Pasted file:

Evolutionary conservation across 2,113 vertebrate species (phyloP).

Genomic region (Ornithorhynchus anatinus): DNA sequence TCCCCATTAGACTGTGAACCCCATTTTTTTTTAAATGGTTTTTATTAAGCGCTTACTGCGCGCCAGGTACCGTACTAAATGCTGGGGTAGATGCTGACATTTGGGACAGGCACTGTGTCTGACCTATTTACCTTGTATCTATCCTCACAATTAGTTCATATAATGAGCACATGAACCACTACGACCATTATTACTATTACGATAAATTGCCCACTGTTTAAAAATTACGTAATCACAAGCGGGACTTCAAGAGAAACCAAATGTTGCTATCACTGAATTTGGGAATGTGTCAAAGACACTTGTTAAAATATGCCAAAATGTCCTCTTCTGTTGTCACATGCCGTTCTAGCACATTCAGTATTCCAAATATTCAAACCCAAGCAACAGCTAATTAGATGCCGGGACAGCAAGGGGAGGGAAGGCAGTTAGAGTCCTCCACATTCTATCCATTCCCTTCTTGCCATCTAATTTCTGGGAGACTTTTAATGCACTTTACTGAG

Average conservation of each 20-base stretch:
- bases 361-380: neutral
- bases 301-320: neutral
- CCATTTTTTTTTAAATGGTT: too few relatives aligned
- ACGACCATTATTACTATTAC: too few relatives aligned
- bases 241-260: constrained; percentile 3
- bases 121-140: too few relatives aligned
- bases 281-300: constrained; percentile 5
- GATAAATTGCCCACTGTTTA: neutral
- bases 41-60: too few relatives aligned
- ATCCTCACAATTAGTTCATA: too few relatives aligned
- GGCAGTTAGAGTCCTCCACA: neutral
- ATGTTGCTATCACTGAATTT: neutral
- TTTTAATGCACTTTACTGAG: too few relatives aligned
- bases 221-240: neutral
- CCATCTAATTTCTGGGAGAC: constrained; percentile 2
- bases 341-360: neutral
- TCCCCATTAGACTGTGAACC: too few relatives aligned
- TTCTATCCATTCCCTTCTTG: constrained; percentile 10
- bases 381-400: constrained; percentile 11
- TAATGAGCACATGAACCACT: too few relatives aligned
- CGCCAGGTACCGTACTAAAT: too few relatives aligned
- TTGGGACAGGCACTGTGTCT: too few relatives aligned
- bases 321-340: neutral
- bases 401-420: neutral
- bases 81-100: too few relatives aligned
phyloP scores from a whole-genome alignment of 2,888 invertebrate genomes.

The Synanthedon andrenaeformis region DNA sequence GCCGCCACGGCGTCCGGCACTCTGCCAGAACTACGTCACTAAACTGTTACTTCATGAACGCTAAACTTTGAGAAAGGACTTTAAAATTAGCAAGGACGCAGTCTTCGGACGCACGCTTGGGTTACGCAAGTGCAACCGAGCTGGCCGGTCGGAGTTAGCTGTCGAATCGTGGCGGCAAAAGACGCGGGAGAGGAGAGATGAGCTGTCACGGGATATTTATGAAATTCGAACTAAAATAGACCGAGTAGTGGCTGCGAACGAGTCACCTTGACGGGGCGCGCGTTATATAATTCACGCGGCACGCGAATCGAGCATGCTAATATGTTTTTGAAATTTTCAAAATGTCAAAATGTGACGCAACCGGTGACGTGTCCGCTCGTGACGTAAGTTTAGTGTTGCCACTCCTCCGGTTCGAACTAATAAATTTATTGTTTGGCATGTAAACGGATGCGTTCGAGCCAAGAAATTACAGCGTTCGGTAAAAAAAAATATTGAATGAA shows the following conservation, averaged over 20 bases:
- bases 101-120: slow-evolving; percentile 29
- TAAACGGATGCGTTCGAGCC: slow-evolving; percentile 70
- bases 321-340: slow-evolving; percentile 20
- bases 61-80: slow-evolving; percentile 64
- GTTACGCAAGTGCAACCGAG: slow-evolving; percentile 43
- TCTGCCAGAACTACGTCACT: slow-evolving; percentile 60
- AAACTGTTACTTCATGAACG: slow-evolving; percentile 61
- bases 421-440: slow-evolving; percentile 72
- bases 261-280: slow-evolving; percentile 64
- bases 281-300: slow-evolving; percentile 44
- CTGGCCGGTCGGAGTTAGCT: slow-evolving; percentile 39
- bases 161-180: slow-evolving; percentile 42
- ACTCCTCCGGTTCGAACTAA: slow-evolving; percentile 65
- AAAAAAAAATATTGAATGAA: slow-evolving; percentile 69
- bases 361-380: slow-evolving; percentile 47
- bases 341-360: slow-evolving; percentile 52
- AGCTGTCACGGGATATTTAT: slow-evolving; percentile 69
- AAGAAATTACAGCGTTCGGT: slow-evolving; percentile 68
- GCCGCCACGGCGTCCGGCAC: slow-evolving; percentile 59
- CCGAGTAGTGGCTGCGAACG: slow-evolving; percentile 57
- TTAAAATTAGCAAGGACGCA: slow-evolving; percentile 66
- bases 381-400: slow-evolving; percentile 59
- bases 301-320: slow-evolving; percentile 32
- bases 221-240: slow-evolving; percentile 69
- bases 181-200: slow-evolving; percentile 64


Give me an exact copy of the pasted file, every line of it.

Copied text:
Evolutionary conservation across 2,113 vertebrate species (phyloP).

Genomic region (Ornithorhynchus anatinus): DNA sequence TCCCCATTAGACTGTGAACCCCATTTTTTTTTAAATGGTTTTTATTAAGCGCTTACTGCGCGCCAGGTACCGTACTAAATGCTGGGGTAGATGCTGACATTTGGGACAGGCACTGTGTCTGACCTATTTACCTTGTATCTATCCTCACAATTAGTTCATATAATGAGCACATGAACCACTACGACCATTATTACTATTACGATAAATTGCCCACTGTTTAAAAATTACGTAATCACAAGCGGGACTTCAAGAGAAACCAAATGTTGCTATCACTGAATTTGGGAATGTGTCAAAGACACTTGTTAAAATATGCCAAAATGTCCTCTTCTGTTGTCACATGCCGTTCTAGCACATTCAGTATTCCAAATATTCAAACCCAAGCAACAGCTAATTAGATGCCGGGACAGCAAGGGGAGGGAAGGCAGTTAGAGTCCTCCACATTCTATCCATTCCCTTCTTGCCATCTAATTTCTGGGAGACTTTTAATGCACTTTACTGAG

Average conservation of each 20-base stretch:
- bases 361-380: neutral
- bases 301-320: neutral
- CCATTTTTTTTTAAATGGTT: too few relatives aligned
- ACGACCATTATTACTATTAC: too few relatives aligned
- bases 241-260: constrained; percentile 3
- bases 121-140: too few relatives aligned
- bases 281-300: constrained; percentile 5
- GATAAATTGCCCACTGTTTA: neutral
- bases 41-60: too few relatives aligned
- ATCCTCACAATTAGTTCATA: too few relatives aligned
- GGCAGTTAGAGTCCTCCACA: neutral
- ATGTTGCTATCACTGAATTT: neutral
- TTTTAATGCACTTTACTGAG: too few relatives aligned
- bases 221-240: neutral
- CCATCTAATTTCTGGGAGAC: constrained; percentile 2
- bases 341-360: neutral
- TCCCCATTAGACTGTGAACC: too few relatives aligned
- TTCTATCCATTCCCTTCTTG: constrained; percentile 10
- bases 381-400: constrained; percentile 11
- TAATGAGCACATGAACCACT: too few relatives aligned
- CGCCAGGTACCGTACTAAAT: too few relatives aligned
- TTGGGACAGGCACTGTGTCT: too few relatives aligned
- bases 321-340: neutral
- bases 401-420: neutral
- bases 81-100: too few relatives aligned
phyloP scores from a whole-genome alignment of 2,888 invertebrate genomes.

The Synanthedon andrenaeformis region DNA sequence GCCGCCACGGCGTCCGGCACTCTGCCAGAACTACGTCACTAAACTGTTACTTCATGAACGCTAAACTTTGAGAAAGGACTTTAAAATTAGCAAGGACGCAGTCTTCGGACGCACGCTTGGGTTACGCAAGTGCAACCGAGCTGGCCGGTCGGAGTTAGCTGTCGAATCGTGGCGGCAAAAGACGCGGGAGAGGAGAGATGAGCTGTCACGGGATATTTATGAAATTCGAACTAAAATAGACCGAGTAGTGGCTGCGAACGAGTCACCTTGACGGGGCGCGCGTTATATAATTCACGCGGCACGCGAATCGAGCATGCTAATATGTTTTTGAAATTTTCAAAATGTCAAAATGTGACGCAACCGGTGACGTGTCCGCTCGTGACGTAAGTTTAGTGTTGCCACTCCTCCGGTTCGAACTAATAAATTTATTGTTTGGCATGTAAACGGATGCGTTCGAGCCAAGAAATTACAGCGTTCGGTAAAAAAAAATATTGAATGAA shows the following conservation, averaged over 20 bases:
- bases 101-120: slow-evolving; percentile 29
- TAAACGGATGCGTTCGAGCC: slow-evolving; percentile 70
- bases 321-340: slow-evolving; percentile 20
- bases 61-80: slow-evolving; percentile 64
- GTTACGCAAGTGCAACCGAG: slow-evolving; percentile 43
- TCTGCCAGAACTACGTCACT: slow-evolving; percentile 60
- AAACTGTTACTTCATGAACG: slow-evolving; percentile 61
- bases 421-440: slow-evolving; percentile 72
- bases 261-280: slow-evolving; percentile 64
- bases 281-300: slow-evolving; percentile 44
- CTGGCCGGTCGGAGTTAGCT: slow-evolving; percentile 39
- bases 161-180: slow-evolving; percentile 42
- ACTCCTCCGGTTCGAACTAA: slow-evolving; percentile 65
- AAAAAAAAATATTGAATGAA: slow-evolving; percentile 69
- bases 361-380: slow-evolving; percentile 47
- bases 341-360: slow-evolving; percentile 52
- AGCTGTCACGGGATATTTAT: slow-evolving; percentile 69
- AAGAAATTACAGCGTTCGGT: slow-evolving; percentile 68
- GCCGCCACGGCGTCCGGCAC: slow-evolving; percentile 59
- CCGAGTAGTGGCTGCGAACG: slow-evolving; percentile 57
- TTAAAATTAGCAAGGACGCA: slow-evolving; percentile 66
- bases 381-400: slow-evolving; percentile 59
- bases 301-320: slow-evolving; percentile 32
- bases 221-240: slow-evolving; percentile 69
- bases 181-200: slow-evolving; percentile 64